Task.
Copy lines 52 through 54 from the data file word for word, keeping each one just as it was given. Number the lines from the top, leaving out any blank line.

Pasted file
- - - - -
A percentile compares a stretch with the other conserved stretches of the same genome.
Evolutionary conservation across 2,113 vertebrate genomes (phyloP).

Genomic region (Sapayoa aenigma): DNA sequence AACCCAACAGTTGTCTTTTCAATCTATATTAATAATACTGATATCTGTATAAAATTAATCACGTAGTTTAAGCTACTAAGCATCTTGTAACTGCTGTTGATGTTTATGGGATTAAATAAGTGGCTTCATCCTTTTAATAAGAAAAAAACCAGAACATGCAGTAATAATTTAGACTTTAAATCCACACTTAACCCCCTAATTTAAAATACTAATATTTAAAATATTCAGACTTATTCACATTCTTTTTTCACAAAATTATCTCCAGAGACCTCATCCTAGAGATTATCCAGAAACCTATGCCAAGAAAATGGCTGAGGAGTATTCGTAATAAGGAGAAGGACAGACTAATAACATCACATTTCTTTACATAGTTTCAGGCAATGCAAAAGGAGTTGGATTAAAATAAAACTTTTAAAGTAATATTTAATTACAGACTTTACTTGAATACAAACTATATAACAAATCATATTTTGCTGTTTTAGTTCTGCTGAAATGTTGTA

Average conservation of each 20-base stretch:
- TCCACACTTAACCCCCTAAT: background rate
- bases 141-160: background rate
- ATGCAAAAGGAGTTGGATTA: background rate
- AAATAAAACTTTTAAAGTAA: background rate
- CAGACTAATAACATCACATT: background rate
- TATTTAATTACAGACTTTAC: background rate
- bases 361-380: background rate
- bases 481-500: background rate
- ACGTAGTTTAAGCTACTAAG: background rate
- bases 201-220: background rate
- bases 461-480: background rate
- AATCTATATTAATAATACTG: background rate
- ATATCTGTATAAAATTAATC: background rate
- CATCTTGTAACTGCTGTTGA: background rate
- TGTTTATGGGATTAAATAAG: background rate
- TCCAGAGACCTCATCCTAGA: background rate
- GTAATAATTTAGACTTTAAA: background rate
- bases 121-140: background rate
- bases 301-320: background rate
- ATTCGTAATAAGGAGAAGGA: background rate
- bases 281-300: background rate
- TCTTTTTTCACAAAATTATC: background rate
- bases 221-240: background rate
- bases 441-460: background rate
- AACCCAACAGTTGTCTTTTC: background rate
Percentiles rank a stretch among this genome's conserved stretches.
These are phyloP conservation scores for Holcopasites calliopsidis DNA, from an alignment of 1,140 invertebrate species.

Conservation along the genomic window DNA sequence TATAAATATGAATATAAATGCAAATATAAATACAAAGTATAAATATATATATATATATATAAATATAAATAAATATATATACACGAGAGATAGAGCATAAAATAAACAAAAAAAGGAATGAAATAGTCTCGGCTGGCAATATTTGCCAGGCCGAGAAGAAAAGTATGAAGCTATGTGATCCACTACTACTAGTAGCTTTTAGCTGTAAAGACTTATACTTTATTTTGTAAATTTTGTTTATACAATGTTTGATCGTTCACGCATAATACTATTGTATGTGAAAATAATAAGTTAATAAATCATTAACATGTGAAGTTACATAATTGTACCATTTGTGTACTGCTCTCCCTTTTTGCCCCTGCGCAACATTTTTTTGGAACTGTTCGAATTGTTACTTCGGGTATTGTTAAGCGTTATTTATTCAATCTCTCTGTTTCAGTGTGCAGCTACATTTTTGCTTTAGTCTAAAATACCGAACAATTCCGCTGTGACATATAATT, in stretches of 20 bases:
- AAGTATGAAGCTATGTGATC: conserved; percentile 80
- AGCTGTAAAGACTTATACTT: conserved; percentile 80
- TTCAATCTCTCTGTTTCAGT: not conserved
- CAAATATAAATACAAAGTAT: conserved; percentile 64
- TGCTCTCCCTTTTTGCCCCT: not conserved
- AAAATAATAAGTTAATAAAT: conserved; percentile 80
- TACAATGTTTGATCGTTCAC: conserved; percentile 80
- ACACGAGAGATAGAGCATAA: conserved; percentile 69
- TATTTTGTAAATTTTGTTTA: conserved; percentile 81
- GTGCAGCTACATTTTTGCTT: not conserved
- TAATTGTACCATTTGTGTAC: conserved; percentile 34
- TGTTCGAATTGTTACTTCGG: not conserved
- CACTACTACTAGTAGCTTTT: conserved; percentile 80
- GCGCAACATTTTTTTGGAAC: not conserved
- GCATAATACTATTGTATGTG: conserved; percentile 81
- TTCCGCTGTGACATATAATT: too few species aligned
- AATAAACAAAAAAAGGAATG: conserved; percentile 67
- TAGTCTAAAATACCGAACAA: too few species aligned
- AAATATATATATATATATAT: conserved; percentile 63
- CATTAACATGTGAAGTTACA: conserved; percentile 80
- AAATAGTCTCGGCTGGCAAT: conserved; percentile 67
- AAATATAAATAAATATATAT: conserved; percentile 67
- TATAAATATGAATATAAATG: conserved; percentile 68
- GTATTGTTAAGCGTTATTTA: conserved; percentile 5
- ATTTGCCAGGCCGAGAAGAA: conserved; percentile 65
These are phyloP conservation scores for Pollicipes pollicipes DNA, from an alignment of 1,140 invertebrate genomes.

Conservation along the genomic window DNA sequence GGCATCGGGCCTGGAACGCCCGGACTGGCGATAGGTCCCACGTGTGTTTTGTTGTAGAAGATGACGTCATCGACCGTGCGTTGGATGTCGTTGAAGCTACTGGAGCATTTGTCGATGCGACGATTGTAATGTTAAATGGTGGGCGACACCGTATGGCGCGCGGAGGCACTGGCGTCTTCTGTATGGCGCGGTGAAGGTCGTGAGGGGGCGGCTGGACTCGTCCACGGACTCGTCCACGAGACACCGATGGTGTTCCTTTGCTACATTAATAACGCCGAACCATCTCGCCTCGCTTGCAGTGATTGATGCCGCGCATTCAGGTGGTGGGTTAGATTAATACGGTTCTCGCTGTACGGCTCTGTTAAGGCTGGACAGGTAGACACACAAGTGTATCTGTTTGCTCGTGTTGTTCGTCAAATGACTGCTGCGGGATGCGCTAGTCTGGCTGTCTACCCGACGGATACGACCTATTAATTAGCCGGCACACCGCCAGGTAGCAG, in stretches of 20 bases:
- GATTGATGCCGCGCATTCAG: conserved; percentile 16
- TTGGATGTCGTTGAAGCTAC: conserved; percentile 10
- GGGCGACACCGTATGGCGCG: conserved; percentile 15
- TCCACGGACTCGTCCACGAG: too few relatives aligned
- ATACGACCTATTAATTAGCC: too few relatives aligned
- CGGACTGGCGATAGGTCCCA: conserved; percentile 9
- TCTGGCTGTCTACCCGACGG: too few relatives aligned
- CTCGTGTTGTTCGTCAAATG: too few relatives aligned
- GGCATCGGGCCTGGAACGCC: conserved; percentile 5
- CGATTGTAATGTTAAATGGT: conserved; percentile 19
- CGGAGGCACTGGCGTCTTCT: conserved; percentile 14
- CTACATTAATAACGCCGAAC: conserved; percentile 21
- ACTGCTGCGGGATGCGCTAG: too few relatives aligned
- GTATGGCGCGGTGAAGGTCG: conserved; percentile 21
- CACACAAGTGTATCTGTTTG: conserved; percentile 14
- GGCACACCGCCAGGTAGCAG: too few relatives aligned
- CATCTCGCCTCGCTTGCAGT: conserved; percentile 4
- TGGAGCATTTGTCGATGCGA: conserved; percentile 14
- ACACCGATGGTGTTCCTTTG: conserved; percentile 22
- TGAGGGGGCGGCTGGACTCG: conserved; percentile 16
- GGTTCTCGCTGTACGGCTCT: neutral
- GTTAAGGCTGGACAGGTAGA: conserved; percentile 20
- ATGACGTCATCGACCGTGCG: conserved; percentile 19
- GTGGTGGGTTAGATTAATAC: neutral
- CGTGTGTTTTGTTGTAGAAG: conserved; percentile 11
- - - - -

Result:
- CATTAACATGTGAAGTTACA: conserved; percentile 80
- AAATAGTCTCGGCTGGCAAT: conserved; percentile 67
- AAATATAAATAAATATATAT: conserved; percentile 67